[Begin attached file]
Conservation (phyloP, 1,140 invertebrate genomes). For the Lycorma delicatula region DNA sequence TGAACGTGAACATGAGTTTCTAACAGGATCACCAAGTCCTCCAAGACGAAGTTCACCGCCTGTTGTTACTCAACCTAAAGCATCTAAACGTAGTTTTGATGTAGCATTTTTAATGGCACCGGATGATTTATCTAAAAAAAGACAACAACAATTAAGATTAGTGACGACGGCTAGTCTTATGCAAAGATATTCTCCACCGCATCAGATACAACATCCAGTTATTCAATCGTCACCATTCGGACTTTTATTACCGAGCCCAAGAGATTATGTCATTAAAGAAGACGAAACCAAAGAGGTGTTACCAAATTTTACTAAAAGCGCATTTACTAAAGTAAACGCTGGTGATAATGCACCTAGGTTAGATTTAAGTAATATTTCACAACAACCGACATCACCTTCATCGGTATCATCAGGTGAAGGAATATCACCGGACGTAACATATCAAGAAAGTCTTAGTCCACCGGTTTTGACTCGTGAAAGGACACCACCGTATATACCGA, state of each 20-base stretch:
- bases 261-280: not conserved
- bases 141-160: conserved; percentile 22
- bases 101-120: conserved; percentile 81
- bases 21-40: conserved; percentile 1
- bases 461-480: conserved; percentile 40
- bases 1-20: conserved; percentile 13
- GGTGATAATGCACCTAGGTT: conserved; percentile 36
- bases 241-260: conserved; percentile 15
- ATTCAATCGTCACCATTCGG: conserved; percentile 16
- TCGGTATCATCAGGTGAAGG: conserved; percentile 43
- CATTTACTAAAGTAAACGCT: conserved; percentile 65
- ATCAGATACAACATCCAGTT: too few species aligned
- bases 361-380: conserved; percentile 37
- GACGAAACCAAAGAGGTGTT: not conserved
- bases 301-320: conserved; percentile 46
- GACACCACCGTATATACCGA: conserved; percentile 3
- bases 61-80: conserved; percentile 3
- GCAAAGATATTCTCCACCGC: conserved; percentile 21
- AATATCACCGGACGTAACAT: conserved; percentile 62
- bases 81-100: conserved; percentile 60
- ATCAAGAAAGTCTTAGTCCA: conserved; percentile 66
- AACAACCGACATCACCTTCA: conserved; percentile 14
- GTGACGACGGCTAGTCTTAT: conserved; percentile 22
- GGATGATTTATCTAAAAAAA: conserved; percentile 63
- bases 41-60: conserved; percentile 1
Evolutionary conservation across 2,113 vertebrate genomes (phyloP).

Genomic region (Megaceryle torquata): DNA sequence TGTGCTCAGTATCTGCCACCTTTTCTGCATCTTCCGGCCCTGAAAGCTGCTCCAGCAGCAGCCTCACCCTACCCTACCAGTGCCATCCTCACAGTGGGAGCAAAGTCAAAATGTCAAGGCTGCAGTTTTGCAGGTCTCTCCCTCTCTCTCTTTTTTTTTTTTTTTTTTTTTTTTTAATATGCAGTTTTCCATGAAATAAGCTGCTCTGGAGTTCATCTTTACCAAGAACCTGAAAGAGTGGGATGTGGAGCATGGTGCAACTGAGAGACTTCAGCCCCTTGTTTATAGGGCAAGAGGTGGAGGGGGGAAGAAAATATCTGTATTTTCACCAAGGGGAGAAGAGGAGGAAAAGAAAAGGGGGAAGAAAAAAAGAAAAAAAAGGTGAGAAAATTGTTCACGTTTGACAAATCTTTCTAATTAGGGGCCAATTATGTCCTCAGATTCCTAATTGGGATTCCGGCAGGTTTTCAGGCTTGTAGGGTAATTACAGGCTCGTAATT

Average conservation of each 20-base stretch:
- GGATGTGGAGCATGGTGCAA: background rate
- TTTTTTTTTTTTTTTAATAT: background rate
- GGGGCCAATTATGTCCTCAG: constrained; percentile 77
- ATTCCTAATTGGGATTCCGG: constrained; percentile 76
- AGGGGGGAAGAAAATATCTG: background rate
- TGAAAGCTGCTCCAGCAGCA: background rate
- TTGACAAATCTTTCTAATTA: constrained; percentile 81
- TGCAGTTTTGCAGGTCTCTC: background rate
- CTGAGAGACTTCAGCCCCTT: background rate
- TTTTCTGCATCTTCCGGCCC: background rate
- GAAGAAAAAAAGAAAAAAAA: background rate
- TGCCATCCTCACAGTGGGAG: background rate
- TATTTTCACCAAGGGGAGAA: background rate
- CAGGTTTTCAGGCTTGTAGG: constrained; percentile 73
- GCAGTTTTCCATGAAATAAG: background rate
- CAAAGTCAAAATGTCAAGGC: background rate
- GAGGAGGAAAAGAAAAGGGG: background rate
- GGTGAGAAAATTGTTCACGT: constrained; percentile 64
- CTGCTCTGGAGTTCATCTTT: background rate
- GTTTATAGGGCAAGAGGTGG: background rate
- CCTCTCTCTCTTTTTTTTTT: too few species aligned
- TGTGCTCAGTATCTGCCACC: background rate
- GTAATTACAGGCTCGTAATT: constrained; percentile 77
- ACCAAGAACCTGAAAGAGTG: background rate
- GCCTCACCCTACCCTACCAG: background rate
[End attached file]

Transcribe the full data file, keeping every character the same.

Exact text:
Conservation (phyloP, 1,140 invertebrate genomes). For the Lycorma delicatula region DNA sequence TGAACGTGAACATGAGTTTCTAACAGGATCACCAAGTCCTCCAAGACGAAGTTCACCGCCTGTTGTTACTCAACCTAAAGCATCTAAACGTAGTTTTGATGTAGCATTTTTAATGGCACCGGATGATTTATCTAAAAAAAGACAACAACAATTAAGATTAGTGACGACGGCTAGTCTTATGCAAAGATATTCTCCACCGCATCAGATACAACATCCAGTTATTCAATCGTCACCATTCGGACTTTTATTACCGAGCCCAAGAGATTATGTCATTAAAGAAGACGAAACCAAAGAGGTGTTACCAAATTTTACTAAAAGCGCATTTACTAAAGTAAACGCTGGTGATAATGCACCTAGGTTAGATTTAAGTAATATTTCACAACAACCGACATCACCTTCATCGGTATCATCAGGTGAAGGAATATCACCGGACGTAACATATCAAGAAAGTCTTAGTCCACCGGTTTTGACTCGTGAAAGGACACCACCGTATATACCGA, state of each 20-base stretch:
- bases 261-280: not conserved
- bases 141-160: conserved; percentile 22
- bases 101-120: conserved; percentile 81
- bases 21-40: conserved; percentile 1
- bases 461-480: conserved; percentile 40
- bases 1-20: conserved; percentile 13
- GGTGATAATGCACCTAGGTT: conserved; percentile 36
- bases 241-260: conserved; percentile 15
- ATTCAATCGTCACCATTCGG: conserved; percentile 16
- TCGGTATCATCAGGTGAAGG: conserved; percentile 43
- CATTTACTAAAGTAAACGCT: conserved; percentile 65
- ATCAGATACAACATCCAGTT: too few species aligned
- bases 361-380: conserved; percentile 37
- GACGAAACCAAAGAGGTGTT: not conserved
- bases 301-320: conserved; percentile 46
- GACACCACCGTATATACCGA: conserved; percentile 3
- bases 61-80: conserved; percentile 3
- GCAAAGATATTCTCCACCGC: conserved; percentile 21
- AATATCACCGGACGTAACAT: conserved; percentile 62
- bases 81-100: conserved; percentile 60
- ATCAAGAAAGTCTTAGTCCA: conserved; percentile 66
- AACAACCGACATCACCTTCA: conserved; percentile 14
- GTGACGACGGCTAGTCTTAT: conserved; percentile 22
- GGATGATTTATCTAAAAAAA: conserved; percentile 63
- bases 41-60: conserved; percentile 1
Evolutionary conservation across 2,113 vertebrate genomes (phyloP).

Genomic region (Megaceryle torquata): DNA sequence TGTGCTCAGTATCTGCCACCTTTTCTGCATCTTCCGGCCCTGAAAGCTGCTCCAGCAGCAGCCTCACCCTACCCTACCAGTGCCATCCTCACAGTGGGAGCAAAGTCAAAATGTCAAGGCTGCAGTTTTGCAGGTCTCTCCCTCTCTCTCTTTTTTTTTTTTTTTTTTTTTTTTTAATATGCAGTTTTCCATGAAATAAGCTGCTCTGGAGTTCATCTTTACCAAGAACCTGAAAGAGTGGGATGTGGAGCATGGTGCAACTGAGAGACTTCAGCCCCTTGTTTATAGGGCAAGAGGTGGAGGGGGGAAGAAAATATCTGTATTTTCACCAAGGGGAGAAGAGGAGGAAAAGAAAAGGGGGAAGAAAAAAAGAAAAAAAAGGTGAGAAAATTGTTCACGTTTGACAAATCTTTCTAATTAGGGGCCAATTATGTCCTCAGATTCCTAATTGGGATTCCGGCAGGTTTTCAGGCTTGTAGGGTAATTACAGGCTCGTAATT

Average conservation of each 20-base stretch:
- GGATGTGGAGCATGGTGCAA: background rate
- TTTTTTTTTTTTTTTAATAT: background rate
- GGGGCCAATTATGTCCTCAG: constrained; percentile 77
- ATTCCTAATTGGGATTCCGG: constrained; percentile 76
- AGGGGGGAAGAAAATATCTG: background rate
- TGAAAGCTGCTCCAGCAGCA: background rate
- TTGACAAATCTTTCTAATTA: constrained; percentile 81
- TGCAGTTTTGCAGGTCTCTC: background rate
- CTGAGAGACTTCAGCCCCTT: background rate
- TTTTCTGCATCTTCCGGCCC: background rate
- GAAGAAAAAAAGAAAAAAAA: background rate
- TGCCATCCTCACAGTGGGAG: background rate
- TATTTTCACCAAGGGGAGAA: background rate
- CAGGTTTTCAGGCTTGTAGG: constrained; percentile 73
- GCAGTTTTCCATGAAATAAG: background rate
- CAAAGTCAAAATGTCAAGGC: background rate
- GAGGAGGAAAAGAAAAGGGG: background rate
- GGTGAGAAAATTGTTCACGT: constrained; percentile 64
- CTGCTCTGGAGTTCATCTTT: background rate
- GTTTATAGGGCAAGAGGTGG: background rate
- CCTCTCTCTCTTTTTTTTTT: too few species aligned
- TGTGCTCAGTATCTGCCACC: background rate
- GTAATTACAGGCTCGTAATT: constrained; percentile 77
- ACCAAGAACCTGAAAGAGTG: background rate
- GCCTCACCCTACCCTACCAG: background rate